The country's Prime minister, Edi Rama, has announced this exceptional measure in order to encourage the qualitative growth of the tourism sector. As in other Adriatic countries, increasing the scale of the offer is crucial for tourism.
This measure will be accompanied by the construction of a road along the Adriatic coast and an obligation to install a water treatment plant. Good coastline maintenance appears to be a new priority for the government.
These new requirements are not surprising, in an area that has seen the tourism sector enter a significant growth period in the last few years. In Albania, according to data from the National Statistical Office, the number of beds in 2000 increased from 2,000 in 1995 to more than 15,000 today. The country appears to want to follow the same path as that taken by its neighbors on the Adriatic coast, including Croatia, which now has a capacity of 77,000 rooms.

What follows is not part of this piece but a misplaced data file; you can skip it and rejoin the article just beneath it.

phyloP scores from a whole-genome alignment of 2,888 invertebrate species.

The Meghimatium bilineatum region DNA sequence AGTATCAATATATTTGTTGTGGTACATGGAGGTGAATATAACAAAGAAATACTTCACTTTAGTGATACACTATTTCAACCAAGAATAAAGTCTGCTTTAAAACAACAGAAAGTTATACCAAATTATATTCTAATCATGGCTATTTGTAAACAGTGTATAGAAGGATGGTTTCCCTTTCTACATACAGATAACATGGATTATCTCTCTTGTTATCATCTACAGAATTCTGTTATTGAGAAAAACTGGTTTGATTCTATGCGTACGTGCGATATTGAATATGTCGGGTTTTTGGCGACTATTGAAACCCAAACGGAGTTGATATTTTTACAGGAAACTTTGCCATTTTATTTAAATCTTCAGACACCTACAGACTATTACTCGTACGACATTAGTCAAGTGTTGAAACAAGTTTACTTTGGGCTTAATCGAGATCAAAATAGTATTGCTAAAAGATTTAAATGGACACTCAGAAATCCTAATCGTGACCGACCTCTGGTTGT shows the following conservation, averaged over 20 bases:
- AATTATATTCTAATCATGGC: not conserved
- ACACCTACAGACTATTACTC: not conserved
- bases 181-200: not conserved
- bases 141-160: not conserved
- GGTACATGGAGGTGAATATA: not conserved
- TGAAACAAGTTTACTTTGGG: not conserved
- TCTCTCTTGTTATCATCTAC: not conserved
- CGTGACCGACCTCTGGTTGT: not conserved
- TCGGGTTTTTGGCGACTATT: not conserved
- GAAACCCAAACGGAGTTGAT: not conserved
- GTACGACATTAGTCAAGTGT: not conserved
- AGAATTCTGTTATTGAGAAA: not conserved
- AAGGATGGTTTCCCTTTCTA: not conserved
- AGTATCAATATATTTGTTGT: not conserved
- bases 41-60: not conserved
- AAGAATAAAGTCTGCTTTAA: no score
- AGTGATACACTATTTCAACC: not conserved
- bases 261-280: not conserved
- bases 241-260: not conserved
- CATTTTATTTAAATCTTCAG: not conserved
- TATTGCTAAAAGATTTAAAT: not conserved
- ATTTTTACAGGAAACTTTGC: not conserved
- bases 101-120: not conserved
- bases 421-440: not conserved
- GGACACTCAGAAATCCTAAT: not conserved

Even more significant than the number of places available, is the move upmarket that seems sought after. Following the example of Croatia, where nearly half of the rooms belong to chains, Albania is determined to attract international investors. It remains to be seen whether these announcements will be implemented, and whether the Albanian government has succeeded in convincing its targets. Beyond its growing audibility, Albania's significant delay in relation to its neighbors, particularly in terms of supply, can be a source of mistrust ... as well as opportunities!
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